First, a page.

Read Rabbi Sandy Sasso's "We Are Not Going Back" Speech From the Indianapolis Women's Rally

Is #teaspoon trending yet?

Indy’s esteemed Rabbi Sandy Eisenberg Sasso was one of several speakers at a women’s rally that drew an estimated 7,500 people to the Indiana Statehouse on Saturday. Her speech was simple yet potent, recalling basic rights minorities lacked as recently as 1960. Some women in the crowd nodded along, remembering when those limitations existed. The crowd joined Sasso in punctuating each statement with a refrain of “we are not going back.” The oration ended with a teaspoon metaphor that illustrated the power of many small contributions. Here is the full text of the speech (written and copyrighted by Sasso) and a photo gallery from the event:
We who have gathered here are from many faiths, cultural and ethnic traditions, and walks of life. We have come as Americans, especially as American women. In our diversity, we are the face of America.
We come with one voice and one resolve to say, “We are not going back.”
In 1960, a woman could not get a credit card, a bank loan, or own property in her name. We are not going back.
In 1960, women could not report sexual harassment in the workplace. Women were told, “Boys will be boys” or “you asked for it; it’s your fault.” We are not going back.
In 1960, domestic violence was a family problem, not a crime. We are not going back.
In 1960, women could not obtain a safe and legal abortion. Hundreds died from back-alley abortions. One of them was my neighbor. We are not going back.
In 1960, women could not purchase contraceptive devices and medications to control their own pregnancy and could not receive comprehensive sex education in the school. We are not going back.
In 1960, women made up less than 1 percent of medical and law schools, and many job opportunities were closed to them. I know; I entered a profession in which there were no women. We are not going back.
In 1960, homosexuality was considered a psychiatric disorder, discrimination was rampant, and marriage between people of the same sex was prohibited. We are not going back.
In the early 1960s, there was racial segregation in most public places, in schools, in housing, in employment, even in our city. We are not going back.
In 1940, Italian, German, and Japanese immigrants were required to register, to our shame. Jews escaping Nazi Germany were prevented from entering the United States, abandoning millions to certain death, to our shame. We are not going back.
I am here representing Women4Change Indiana, an inclusive, nonpartisan, and grassroots organization to promote the health, safety, and respect of all Hoosiers. Motivated by a desire to address the escalating rhetoric of hate and the increasing acts of intimidation and violence which demean minorities, immigrants, and women, we are a powerful voice for change.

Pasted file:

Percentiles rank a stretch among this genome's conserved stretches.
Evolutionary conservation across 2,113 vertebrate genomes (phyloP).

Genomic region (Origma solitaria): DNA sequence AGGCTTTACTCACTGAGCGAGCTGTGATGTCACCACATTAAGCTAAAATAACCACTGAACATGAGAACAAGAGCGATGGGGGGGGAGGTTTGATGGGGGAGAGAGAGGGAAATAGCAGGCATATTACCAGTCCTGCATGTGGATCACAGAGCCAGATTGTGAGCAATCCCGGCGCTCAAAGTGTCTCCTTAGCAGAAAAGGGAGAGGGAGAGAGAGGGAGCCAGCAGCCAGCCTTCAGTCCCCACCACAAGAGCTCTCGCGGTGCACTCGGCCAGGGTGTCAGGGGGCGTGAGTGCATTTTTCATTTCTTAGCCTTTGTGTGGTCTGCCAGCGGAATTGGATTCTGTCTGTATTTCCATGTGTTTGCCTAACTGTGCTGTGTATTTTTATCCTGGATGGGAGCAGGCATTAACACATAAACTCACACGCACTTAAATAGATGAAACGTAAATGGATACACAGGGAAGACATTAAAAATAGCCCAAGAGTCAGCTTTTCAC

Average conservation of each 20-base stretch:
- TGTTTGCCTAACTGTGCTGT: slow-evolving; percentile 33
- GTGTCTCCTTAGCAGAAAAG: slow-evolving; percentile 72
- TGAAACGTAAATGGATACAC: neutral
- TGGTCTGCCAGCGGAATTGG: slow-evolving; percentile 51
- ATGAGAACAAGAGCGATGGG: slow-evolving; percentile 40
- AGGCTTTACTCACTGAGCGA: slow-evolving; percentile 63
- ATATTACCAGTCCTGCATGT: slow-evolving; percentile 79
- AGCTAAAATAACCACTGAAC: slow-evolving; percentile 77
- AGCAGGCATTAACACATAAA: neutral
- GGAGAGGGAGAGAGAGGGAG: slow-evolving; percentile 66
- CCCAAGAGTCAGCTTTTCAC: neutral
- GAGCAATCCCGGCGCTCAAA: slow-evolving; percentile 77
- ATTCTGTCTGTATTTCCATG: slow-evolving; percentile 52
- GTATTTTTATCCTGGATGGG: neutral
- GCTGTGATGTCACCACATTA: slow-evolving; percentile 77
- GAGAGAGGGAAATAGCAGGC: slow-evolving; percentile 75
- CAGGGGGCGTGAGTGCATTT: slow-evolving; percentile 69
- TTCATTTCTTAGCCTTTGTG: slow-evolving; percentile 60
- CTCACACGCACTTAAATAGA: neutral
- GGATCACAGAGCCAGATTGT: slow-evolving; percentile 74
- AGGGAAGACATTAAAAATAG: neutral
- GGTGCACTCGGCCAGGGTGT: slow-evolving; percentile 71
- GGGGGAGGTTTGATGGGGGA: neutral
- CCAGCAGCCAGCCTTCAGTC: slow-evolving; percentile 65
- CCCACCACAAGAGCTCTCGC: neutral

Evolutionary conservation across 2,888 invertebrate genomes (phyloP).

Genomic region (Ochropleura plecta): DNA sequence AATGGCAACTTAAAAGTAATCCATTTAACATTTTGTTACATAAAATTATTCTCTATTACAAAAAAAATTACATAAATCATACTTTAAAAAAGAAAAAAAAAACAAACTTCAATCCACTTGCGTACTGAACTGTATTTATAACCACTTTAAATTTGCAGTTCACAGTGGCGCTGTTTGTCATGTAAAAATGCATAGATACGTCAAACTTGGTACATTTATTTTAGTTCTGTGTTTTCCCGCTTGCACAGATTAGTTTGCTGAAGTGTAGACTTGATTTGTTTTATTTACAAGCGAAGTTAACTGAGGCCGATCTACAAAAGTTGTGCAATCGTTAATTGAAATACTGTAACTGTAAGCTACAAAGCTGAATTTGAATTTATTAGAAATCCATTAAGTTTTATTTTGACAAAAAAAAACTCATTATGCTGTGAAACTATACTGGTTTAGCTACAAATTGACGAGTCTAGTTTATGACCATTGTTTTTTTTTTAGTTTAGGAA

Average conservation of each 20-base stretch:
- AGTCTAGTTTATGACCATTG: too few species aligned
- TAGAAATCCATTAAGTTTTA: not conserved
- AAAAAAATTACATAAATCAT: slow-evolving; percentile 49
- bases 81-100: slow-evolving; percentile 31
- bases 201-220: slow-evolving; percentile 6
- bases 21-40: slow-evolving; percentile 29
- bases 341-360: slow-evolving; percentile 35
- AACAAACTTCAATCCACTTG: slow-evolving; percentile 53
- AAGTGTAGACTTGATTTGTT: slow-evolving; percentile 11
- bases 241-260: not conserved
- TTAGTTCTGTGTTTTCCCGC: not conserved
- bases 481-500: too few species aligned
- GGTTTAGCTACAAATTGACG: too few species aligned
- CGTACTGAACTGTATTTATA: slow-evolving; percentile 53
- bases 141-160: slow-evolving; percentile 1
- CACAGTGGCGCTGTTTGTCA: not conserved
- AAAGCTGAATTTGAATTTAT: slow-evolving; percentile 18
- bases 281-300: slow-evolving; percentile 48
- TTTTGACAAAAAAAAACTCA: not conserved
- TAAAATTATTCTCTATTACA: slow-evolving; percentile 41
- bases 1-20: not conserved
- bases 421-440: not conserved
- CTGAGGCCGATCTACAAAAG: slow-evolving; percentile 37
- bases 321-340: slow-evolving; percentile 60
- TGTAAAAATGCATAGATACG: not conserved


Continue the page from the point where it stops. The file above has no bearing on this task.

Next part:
We are over 3,000 women strong and we are growing. Our summit on February 7 has 1,400 attending. We are not going back.
Some years ago, the award-winning author Amos Oz said that there are a number of ways to respond to calamity. Take the example of a fire. What can you do? You can run away. You can write an angry letter to the newspaper or tweet about who should be held accountable. Or you can bring a bucket of water to throw on the fire. “If you don’t have a bucket,” he adds, “bring a glass, and if you don’t have a glass, bring a teaspoon. Everyone has a teaspoon. I know a teaspoon is little, and the fire is huge but there are millions of us and each one of us has a teaspoon.”
Bring your teaspoon as a teacher and a neighbor.
Bring your teaspoon as a scientist and an artist.
Bring your teaspoon as an employee and an employer.
Bring your teaspoon as a mother and a daughter, as a father and a son.
Bring your teaspoon as a citizen, and pour water on hate and fanaticism.
The poet and author Marge Piercy wrote, “A strong woman loves strongly and weeps strongly and is strongly terrified. A strong woman is a woman determined to do something others are determined not to be done.”
A strong woman is determined never to go back to a time when her rights over her body, her dignity, and her opportunities were restricted.
A strong woman carries a teaspoon, determined in vigilance, in volition, and in vision.
We are strong women. We all have a teaspoon. And we are not going back.